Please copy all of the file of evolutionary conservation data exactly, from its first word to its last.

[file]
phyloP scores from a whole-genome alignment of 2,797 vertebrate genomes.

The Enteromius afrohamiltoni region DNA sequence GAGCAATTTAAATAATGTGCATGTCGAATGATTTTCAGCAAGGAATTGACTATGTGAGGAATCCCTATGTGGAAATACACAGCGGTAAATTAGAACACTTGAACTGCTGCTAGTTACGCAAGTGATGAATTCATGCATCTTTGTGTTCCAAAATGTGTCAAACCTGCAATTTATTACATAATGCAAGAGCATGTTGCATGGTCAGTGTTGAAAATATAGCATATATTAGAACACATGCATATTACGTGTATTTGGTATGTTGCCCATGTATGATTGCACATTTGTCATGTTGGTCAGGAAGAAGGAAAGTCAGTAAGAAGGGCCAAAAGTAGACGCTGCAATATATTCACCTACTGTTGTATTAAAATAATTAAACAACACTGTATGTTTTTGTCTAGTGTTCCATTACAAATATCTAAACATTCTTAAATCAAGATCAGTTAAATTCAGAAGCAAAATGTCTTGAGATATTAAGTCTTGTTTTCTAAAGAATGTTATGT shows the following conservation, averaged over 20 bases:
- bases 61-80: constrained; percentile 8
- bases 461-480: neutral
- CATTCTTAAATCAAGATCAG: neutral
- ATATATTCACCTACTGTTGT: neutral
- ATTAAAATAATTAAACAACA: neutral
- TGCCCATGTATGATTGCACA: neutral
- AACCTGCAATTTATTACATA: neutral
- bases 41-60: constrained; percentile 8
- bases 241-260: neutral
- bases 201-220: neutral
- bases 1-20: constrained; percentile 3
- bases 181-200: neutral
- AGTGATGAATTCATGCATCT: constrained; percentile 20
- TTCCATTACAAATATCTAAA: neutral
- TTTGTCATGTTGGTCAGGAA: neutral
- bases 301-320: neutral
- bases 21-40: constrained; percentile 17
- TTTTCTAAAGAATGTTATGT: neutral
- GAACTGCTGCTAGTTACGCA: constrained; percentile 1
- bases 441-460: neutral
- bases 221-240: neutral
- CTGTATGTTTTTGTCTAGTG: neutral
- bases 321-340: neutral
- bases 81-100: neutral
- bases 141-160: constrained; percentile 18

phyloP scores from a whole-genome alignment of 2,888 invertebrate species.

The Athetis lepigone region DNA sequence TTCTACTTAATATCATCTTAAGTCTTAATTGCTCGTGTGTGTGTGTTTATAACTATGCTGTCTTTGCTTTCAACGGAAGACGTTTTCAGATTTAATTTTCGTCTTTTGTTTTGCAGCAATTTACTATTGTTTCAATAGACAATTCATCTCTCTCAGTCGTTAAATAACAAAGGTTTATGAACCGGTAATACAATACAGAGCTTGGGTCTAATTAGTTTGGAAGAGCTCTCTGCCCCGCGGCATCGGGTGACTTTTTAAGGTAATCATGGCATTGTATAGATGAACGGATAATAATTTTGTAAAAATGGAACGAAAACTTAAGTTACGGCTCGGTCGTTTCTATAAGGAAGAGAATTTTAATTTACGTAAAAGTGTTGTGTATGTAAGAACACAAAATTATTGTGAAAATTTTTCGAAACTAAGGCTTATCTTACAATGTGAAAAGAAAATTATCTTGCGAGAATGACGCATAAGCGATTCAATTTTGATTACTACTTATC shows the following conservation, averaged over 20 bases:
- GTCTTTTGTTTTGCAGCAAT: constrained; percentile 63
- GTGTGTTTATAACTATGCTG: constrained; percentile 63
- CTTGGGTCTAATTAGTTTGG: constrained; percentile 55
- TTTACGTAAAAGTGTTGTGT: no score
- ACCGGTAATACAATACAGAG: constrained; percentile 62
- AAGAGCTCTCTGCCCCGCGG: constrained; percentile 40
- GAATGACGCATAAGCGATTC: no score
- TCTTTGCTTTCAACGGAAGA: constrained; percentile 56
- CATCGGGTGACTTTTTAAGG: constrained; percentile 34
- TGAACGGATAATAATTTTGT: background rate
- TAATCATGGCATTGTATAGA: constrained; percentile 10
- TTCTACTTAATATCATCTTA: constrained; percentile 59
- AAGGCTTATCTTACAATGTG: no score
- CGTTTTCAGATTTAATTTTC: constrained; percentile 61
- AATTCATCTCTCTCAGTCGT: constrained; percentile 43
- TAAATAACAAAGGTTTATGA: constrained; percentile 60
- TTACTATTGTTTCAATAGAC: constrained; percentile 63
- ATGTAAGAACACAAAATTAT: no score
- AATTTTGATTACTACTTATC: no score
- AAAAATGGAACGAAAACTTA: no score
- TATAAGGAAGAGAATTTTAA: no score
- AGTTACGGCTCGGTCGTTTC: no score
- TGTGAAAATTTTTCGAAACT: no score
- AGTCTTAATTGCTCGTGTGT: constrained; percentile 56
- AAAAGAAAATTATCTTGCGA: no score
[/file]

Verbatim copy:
phyloP scores from a whole-genome alignment of 2,797 vertebrate genomes.

The Enteromius afrohamiltoni region DNA sequence GAGCAATTTAAATAATGTGCATGTCGAATGATTTTCAGCAAGGAATTGACTATGTGAGGAATCCCTATGTGGAAATACACAGCGGTAAATTAGAACACTTGAACTGCTGCTAGTTACGCAAGTGATGAATTCATGCATCTTTGTGTTCCAAAATGTGTCAAACCTGCAATTTATTACATAATGCAAGAGCATGTTGCATGGTCAGTGTTGAAAATATAGCATATATTAGAACACATGCATATTACGTGTATTTGGTATGTTGCCCATGTATGATTGCACATTTGTCATGTTGGTCAGGAAGAAGGAAAGTCAGTAAGAAGGGCCAAAAGTAGACGCTGCAATATATTCACCTACTGTTGTATTAAAATAATTAAACAACACTGTATGTTTTTGTCTAGTGTTCCATTACAAATATCTAAACATTCTTAAATCAAGATCAGTTAAATTCAGAAGCAAAATGTCTTGAGATATTAAGTCTTGTTTTCTAAAGAATGTTATGT shows the following conservation, averaged over 20 bases:
- bases 61-80: constrained; percentile 8
- bases 461-480: neutral
- CATTCTTAAATCAAGATCAG: neutral
- ATATATTCACCTACTGTTGT: neutral
- ATTAAAATAATTAAACAACA: neutral
- TGCCCATGTATGATTGCACA: neutral
- AACCTGCAATTTATTACATA: neutral
- bases 41-60: constrained; percentile 8
- bases 241-260: neutral
- bases 201-220: neutral
- bases 1-20: constrained; percentile 3
- bases 181-200: neutral
- AGTGATGAATTCATGCATCT: constrained; percentile 20
- TTCCATTACAAATATCTAAA: neutral
- TTTGTCATGTTGGTCAGGAA: neutral
- bases 301-320: neutral
- bases 21-40: constrained; percentile 17
- TTTTCTAAAGAATGTTATGT: neutral
- GAACTGCTGCTAGTTACGCA: constrained; percentile 1
- bases 441-460: neutral
- bases 221-240: neutral
- CTGTATGTTTTTGTCTAGTG: neutral
- bases 321-340: neutral
- bases 81-100: neutral
- bases 141-160: constrained; percentile 18

phyloP scores from a whole-genome alignment of 2,888 invertebrate species.

The Athetis lepigone region DNA sequence TTCTACTTAATATCATCTTAAGTCTTAATTGCTCGTGTGTGTGTGTTTATAACTATGCTGTCTTTGCTTTCAACGGAAGACGTTTTCAGATTTAATTTTCGTCTTTTGTTTTGCAGCAATTTACTATTGTTTCAATAGACAATTCATCTCTCTCAGTCGTTAAATAACAAAGGTTTATGAACCGGTAATACAATACAGAGCTTGGGTCTAATTAGTTTGGAAGAGCTCTCTGCCCCGCGGCATCGGGTGACTTTTTAAGGTAATCATGGCATTGTATAGATGAACGGATAATAATTTTGTAAAAATGGAACGAAAACTTAAGTTACGGCTCGGTCGTTTCTATAAGGAAGAGAATTTTAATTTACGTAAAAGTGTTGTGTATGTAAGAACACAAAATTATTGTGAAAATTTTTCGAAACTAAGGCTTATCTTACAATGTGAAAAGAAAATTATCTTGCGAGAATGACGCATAAGCGATTCAATTTTGATTACTACTTATC shows the following conservation, averaged over 20 bases:
- GTCTTTTGTTTTGCAGCAAT: constrained; percentile 63
- GTGTGTTTATAACTATGCTG: constrained; percentile 63
- CTTGGGTCTAATTAGTTTGG: constrained; percentile 55
- TTTACGTAAAAGTGTTGTGT: no score
- ACCGGTAATACAATACAGAG: constrained; percentile 62
- AAGAGCTCTCTGCCCCGCGG: constrained; percentile 40
- GAATGACGCATAAGCGATTC: no score
- TCTTTGCTTTCAACGGAAGA: constrained; percentile 56
- CATCGGGTGACTTTTTAAGG: constrained; percentile 34
- TGAACGGATAATAATTTTGT: background rate
- TAATCATGGCATTGTATAGA: constrained; percentile 10
- TTCTACTTAATATCATCTTA: constrained; percentile 59
- AAGGCTTATCTTACAATGTG: no score
- CGTTTTCAGATTTAATTTTC: constrained; percentile 61
- AATTCATCTCTCTCAGTCGT: constrained; percentile 43
- TAAATAACAAAGGTTTATGA: constrained; percentile 60
- TTACTATTGTTTCAATAGAC: constrained; percentile 63
- ATGTAAGAACACAAAATTAT: no score
- AATTTTGATTACTACTTATC: no score
- AAAAATGGAACGAAAACTTA: no score
- TATAAGGAAGAGAATTTTAA: no score
- AGTTACGGCTCGGTCGTTTC: no score
- TGTGAAAATTTTTCGAAACT: no score
- AGTCTTAATTGCTCGTGTGT: constrained; percentile 56
- AAAAGAAAATTATCTTGCGA: no score